According to the National Institute of Mental Health, major depressive disorder is characterized by a combination of symptoms that interfere with a person’s ability to work, sleep, study, eat, and enjoy once-pleasurable activities.
There are times you may feel sad, lonely, or hopeless for a few days. But major depression — clinical depression — is disabling. It can prevent you from functioning normally. An episode of clinical depression may occur only once in a person’s lifetime. More often, though, it recurs throughout a person’s life.
In addition, with major depression, one of the symptoms must be either depressed mood or loss of interest. The symptoms should be present daily or for most of the day or nearly daily for at least two weeks. Also, the depressive symptoms must cause clinically significant distress or impairment in functioning. The symptoms cannot be due to the direct effects of a substance — drug abuse, medications — or a medical condition, such as hypothyroidism, nor occur within two months of the loss of a loved one.
Chronic depression, or dysthymia, is characterized by a long-term (two years or more) depressed mood. Chronic depression is less severe than major depression and typically does not disable the person. If you have dysthymia or chronic depression, you may also experience one or more episodes of major depression during your lifetime.
The key symptoms of atypical depression include:
Regular depression, on the other hand, tends to be marked by pervasive sadness.
Bipolar disorder — sometimes referred to as manic depression — is a complex mood disorder that alternates between periods of clinical depression and times of extreme elation or mania. There are two subtypes of bipolar disorder: bipolar I and bipolar II.
With bipolar I disorder, patients have a history of at least one manic episode with or without major depressive episodes.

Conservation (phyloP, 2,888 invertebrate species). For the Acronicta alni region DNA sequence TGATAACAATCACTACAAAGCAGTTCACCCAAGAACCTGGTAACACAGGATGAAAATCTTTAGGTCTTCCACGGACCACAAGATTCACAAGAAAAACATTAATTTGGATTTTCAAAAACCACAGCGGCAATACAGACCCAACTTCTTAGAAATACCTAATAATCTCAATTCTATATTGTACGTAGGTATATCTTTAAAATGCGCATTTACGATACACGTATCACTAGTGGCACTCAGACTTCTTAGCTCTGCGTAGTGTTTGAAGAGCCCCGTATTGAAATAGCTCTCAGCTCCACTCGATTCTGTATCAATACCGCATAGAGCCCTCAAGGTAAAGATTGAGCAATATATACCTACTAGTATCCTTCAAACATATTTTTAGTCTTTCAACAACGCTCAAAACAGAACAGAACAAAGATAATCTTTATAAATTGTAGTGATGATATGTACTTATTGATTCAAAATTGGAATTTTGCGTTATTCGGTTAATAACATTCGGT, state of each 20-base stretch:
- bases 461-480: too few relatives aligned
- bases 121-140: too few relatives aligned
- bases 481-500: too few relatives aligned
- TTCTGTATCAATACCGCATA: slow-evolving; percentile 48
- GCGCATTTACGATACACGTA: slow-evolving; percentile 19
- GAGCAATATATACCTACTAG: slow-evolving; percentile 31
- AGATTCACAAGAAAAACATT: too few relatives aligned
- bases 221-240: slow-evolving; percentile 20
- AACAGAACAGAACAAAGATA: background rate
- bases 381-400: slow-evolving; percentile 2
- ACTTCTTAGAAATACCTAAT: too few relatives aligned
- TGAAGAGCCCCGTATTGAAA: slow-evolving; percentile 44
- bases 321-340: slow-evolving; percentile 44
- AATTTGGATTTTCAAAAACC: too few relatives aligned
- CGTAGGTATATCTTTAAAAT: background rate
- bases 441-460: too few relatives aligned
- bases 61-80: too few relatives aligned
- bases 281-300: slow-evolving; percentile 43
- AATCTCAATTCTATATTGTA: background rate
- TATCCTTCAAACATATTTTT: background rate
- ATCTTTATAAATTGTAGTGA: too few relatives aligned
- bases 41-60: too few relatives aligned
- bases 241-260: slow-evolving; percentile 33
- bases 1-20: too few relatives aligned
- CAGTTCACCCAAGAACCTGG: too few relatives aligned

With bipolar II disorder, patients have a history of at least one episode of major depression and at least one hypomanic (mildly elated) episode.
Seasonal depression, often called seasonal affective disorder or SAD, is a depression that occurs each year at the same time. It usually starts in the fall or winter and ends in spring or early summer. It is more than just “the winter blues” or “cabin fever.” A rare form of SAD, known as “summer depression,” begins in late spring or early summer and ends in fall.
With psychotic depression, delusional thoughts or other symptoms of psychosis accompany the symptoms of depression. With psychotic depression,there’s a break with reality. Patients with psychotic depression experience hallucinations and delusions.
As many as 75% of new moms get the “baby blues.” But about one in 10 moms develop a more serious condition called postpartum depression. According to the National Institute of Mental Health, postpartum depression is diagnosed when a new mother develops a major depressive episode within one month after delivery.
No matter what depression symptoms you might have, it’s important to talk to your doctor. Getting an accurate medical diagnosis and effective treatment is crucial in managing depression.